What Are the Major Sources of Capital for Medical Device Companies?
Sources of capital
The US medical device industry consists of many small players backed by venture capital funding and a few big players that raise capital predominantly through public offerings and debt issuances. According to the EY Lifesciences 2015 report, US medical device companies raised approximately $47 billion in 2015, which is almost double the capital raised in 2014.
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Venture capital funding
The innovation ecosystem in the medical device industry is driven by early-stage, venture-capital-backed companies. Thus, venture capital is one of the major sources of capital for the US medical device industry. Over the years, a disruptive industry landscape and a shift to value-based healthcare have led to a reduction in the interest of venture investors due to entailing risks and uncertainties. Venture financing deals decreased from 449 deals in 2014 to 409 deals in 2015, according to EY Lifesciences’ 2015 report, which is a significant decline from the six-year average of 438 financing deals from 2009 to 2015.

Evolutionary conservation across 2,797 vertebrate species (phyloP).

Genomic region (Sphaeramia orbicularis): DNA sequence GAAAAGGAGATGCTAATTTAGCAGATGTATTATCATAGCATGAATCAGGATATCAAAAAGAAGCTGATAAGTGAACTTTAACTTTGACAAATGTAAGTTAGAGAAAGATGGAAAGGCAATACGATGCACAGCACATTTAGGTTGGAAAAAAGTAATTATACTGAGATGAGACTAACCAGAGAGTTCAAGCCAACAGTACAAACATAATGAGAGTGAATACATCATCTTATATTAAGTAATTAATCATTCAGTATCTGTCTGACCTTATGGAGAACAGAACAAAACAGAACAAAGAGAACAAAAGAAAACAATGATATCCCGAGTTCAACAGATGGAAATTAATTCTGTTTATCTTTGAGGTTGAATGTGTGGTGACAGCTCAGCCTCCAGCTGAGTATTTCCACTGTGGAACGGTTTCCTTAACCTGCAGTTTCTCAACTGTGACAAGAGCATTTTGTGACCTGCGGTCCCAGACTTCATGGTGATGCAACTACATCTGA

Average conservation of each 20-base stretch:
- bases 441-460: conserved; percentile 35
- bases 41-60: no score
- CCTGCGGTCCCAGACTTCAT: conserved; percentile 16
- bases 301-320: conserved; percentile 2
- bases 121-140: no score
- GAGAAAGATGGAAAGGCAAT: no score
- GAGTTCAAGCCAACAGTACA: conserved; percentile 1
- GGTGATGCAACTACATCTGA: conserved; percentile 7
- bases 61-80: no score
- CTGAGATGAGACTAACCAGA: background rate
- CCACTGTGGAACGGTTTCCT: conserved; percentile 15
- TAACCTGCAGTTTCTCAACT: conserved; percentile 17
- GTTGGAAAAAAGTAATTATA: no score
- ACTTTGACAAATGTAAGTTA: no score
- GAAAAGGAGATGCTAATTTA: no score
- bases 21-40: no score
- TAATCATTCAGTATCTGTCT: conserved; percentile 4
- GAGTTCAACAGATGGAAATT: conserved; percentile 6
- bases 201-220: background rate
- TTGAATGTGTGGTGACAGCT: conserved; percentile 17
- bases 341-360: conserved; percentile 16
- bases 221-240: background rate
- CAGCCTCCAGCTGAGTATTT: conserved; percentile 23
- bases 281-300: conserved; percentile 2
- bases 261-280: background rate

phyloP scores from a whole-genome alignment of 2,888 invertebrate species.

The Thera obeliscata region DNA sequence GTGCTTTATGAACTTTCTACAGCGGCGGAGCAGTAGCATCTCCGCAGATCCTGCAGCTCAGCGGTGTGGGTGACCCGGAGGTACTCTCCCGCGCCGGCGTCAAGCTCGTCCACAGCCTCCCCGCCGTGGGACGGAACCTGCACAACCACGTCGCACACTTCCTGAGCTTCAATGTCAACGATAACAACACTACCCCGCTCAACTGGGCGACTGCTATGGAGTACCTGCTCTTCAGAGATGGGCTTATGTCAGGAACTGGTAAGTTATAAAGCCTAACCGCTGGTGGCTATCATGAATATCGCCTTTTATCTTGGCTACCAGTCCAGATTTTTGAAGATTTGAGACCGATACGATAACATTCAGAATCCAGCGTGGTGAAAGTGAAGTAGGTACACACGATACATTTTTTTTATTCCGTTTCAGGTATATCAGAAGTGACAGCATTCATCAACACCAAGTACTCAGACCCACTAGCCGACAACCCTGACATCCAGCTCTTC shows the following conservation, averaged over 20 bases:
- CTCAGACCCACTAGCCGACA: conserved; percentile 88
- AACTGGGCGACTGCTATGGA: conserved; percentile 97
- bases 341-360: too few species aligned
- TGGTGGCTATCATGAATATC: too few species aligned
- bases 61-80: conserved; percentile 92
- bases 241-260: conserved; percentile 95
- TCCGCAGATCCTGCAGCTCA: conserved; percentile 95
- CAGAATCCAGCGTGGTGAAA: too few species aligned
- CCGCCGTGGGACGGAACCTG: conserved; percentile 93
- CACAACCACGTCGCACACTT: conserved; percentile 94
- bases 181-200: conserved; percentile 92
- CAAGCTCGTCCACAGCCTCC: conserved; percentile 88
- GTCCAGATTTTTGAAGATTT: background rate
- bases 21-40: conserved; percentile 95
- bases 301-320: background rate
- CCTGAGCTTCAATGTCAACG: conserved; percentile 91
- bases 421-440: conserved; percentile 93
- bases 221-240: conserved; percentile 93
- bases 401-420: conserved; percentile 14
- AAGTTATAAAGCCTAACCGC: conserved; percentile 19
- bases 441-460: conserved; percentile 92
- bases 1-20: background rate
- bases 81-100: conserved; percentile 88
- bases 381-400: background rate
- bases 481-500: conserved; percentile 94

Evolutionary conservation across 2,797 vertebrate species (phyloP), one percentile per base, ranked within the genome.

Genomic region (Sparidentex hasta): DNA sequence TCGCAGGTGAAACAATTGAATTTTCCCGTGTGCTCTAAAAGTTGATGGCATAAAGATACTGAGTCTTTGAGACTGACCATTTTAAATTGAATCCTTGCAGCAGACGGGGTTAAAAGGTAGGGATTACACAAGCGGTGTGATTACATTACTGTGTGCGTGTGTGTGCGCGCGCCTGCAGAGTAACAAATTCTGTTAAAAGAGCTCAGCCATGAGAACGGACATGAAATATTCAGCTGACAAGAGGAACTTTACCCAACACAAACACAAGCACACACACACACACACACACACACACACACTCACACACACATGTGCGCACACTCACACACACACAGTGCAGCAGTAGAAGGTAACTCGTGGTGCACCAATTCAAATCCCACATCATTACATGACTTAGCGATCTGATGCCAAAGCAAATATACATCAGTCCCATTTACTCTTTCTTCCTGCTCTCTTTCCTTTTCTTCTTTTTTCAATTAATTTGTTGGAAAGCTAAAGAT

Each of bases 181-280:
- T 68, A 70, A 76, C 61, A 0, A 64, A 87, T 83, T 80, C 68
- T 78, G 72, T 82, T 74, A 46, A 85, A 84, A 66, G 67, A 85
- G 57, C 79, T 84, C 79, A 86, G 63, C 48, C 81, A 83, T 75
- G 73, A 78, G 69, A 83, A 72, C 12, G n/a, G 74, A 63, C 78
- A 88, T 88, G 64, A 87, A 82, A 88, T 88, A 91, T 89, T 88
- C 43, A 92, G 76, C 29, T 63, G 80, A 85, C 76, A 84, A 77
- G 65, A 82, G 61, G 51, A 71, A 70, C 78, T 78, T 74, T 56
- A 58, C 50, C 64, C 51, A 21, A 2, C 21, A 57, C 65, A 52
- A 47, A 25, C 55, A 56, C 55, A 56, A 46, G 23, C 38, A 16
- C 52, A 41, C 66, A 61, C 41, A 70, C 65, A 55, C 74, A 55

In recent years, consolidation and merger and acquisition (or M&A) activities in the medical device industry have resulted in a shift in venture investors’ interest from emerging small players to big companies.
Debt financing constitutes the largest portion of funding for the medical device industry and is a cheap source of funding for large players in the medical device industry. Debt financing needs can be driven by investment in research and development (or R&D) and innovation, supply chain, or emerging value-creation strategies such as M&As. In 2015, the largest debt offering of $17 billion was raised by Medtronic (MDT) for the acquisition of Covidien. Some other big acquisitions by Becton Dickinson (BDX), Zimmer (ZBH), and Boston Scientific (BSX) were funded by raising debt.
Public offer is a source of capital financing mainly for larger players. Most of the medical device companies in the US are private players backed by venture capital while only a small number of companies have product portfolios attractive enough for public investors and can thus raise capital through initial public offerings (or IPOs).
One of the major ETFs with exposure to new emerging companies as well as established players in the US medical device industry is the SPDR S&P Health Care Equipment ETF (or XHE). Another major ETF in the same segment is the iShares U.S. Medical Devices ETF (IHI).